The GREAT City Master Plan is a vision for a self-sustaining, environmentally sensitive 1.3-square-kilometer satellite city outside Chengdu, China.
One of the first projects of its kind to be proposed or completed in China, Great City is envisioned as a prototype, or model city, to be replicated in other locations throughout the country. The development is intended to respond to the problem of overburdened infrastructure in many of China’s major urban centers without contributing to the high energy consumption and carbon emissions associated with suburban sprawl.
Great City was designed for approximately 30,000 families, or around 80,000 people, many of whom can work within the site. The distance from any location in the city to any other location is walkable within 15 minutes, all but eliminating the need for most automobiles. The city is also be connected to Chengdu and surrounding areas via mass transit to be accessed at a regional transit hub at the Great City center.
The project is designed to achieve a remarkable series of sustainable benchmarks. Great City uses 48% less energy and 58% less water than a conventional development of similar population and produces 89% less landfill waste and generates 60% less carbon dioxide.
The project is also designed to conserve existing farmland, with more than 60% of the 800-acre site area preserved for agriculture and open space. The 320-acre urbanized area is surrounded by a 480-acre buffer landscape, whose natural topography—including valleys and bodies of water—is integrated into the city. 15% of the site’s land is devoted to parks and landscaped space, while 60% is parcelized for construction. The remaining 25% is devoted to infrastructure, roads, and pedestrian streets.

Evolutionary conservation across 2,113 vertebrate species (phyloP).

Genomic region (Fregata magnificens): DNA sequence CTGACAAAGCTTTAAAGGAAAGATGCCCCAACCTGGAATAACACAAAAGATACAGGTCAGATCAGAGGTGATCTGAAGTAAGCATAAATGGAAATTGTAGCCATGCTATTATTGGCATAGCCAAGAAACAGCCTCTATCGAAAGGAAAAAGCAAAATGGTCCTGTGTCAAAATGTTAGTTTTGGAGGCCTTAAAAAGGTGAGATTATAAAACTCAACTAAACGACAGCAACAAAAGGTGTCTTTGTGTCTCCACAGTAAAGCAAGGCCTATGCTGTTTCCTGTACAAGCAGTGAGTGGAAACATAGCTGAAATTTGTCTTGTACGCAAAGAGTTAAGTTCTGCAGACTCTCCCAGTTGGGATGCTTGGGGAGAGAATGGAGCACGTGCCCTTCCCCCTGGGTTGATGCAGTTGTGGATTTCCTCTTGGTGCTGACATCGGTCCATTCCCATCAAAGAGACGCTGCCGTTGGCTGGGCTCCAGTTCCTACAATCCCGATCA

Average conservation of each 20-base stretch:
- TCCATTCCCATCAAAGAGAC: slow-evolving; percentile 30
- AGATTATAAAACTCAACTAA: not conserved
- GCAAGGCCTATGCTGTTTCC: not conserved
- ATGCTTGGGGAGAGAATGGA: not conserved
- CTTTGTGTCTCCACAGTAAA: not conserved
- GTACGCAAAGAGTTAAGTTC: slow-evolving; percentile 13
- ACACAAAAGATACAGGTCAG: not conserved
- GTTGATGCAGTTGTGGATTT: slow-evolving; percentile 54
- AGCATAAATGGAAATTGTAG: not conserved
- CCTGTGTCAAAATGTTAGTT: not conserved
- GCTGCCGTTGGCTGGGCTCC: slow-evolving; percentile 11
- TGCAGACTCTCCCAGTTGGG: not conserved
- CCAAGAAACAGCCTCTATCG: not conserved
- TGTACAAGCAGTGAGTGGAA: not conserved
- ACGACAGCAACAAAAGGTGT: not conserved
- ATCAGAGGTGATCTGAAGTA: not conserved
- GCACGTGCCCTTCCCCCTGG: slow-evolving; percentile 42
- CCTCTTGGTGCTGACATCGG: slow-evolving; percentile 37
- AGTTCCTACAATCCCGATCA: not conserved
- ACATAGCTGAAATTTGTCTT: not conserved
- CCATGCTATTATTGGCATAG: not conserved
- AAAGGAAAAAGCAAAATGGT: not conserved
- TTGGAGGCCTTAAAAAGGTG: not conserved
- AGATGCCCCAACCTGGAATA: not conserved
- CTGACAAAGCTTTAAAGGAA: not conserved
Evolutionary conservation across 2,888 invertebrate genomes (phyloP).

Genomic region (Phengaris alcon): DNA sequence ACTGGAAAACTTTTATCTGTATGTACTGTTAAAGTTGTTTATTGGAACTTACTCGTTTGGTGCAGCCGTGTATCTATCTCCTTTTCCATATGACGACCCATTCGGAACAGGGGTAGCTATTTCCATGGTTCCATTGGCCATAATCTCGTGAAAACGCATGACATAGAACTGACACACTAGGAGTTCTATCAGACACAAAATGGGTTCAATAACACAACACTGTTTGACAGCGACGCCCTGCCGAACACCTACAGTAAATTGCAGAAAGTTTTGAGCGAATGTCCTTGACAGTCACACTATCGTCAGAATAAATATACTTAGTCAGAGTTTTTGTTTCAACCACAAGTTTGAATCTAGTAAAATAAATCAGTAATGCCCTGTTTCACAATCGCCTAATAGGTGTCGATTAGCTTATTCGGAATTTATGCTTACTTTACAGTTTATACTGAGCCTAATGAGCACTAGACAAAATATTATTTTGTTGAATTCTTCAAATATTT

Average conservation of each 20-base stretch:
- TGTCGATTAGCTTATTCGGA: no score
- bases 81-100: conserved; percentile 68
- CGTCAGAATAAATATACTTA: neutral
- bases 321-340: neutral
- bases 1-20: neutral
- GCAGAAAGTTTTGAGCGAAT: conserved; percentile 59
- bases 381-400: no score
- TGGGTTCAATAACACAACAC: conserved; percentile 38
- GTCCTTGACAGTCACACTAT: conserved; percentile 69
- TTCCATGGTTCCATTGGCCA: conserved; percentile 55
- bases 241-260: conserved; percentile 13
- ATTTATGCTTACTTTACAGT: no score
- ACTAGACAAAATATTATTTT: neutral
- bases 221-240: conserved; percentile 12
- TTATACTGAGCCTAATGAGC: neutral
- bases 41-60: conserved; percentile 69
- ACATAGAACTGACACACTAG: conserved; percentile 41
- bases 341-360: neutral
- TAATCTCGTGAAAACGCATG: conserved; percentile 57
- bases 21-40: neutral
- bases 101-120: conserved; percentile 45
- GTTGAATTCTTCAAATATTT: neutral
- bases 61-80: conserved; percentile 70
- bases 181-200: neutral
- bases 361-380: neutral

As a fully contained development, Great City’s functions include commercial, residential, office, light manufacturing, and a medical campus that provides health services to residents as well as a larger regional and even national constituency. The city’s medical campus is intended to address the needs of the growing Chinese demographic of young married couples who live in combined households with extended families that may include two sets of grandparents.
The city’s perimeter is defined by a clear edge from which the city center can be reached on foot within 10 minutes. An extended recreation system connects the pedestrian network to trails that run through the green buffer and surrounding farmland. The infrastructure and public-realm networks include electric shuttles, plazas, parks, and links to the recreation system. As a primarily pedestrian city, only half of the road area is allocated to motorized vehicles. All residential units will be within a two-minute walk from a public park.
In addition to improved efficiencies within buildings, the city is designed to use seasonal energy storage so summer waste heat can be used to provide winter heating. A power generation plant utilizes the latest co-generation technology to provide both electricity and hot water. AS+GG worked with the infrastructure consultant Mott MacDonald on plans for an Eco-Park located on the northwest edge of the city that integrates wastewater treatment, solid waste treatment, and power generation.
AS+GG’s master plan additionally includes architectural design guidelines for massing and placement of buildings.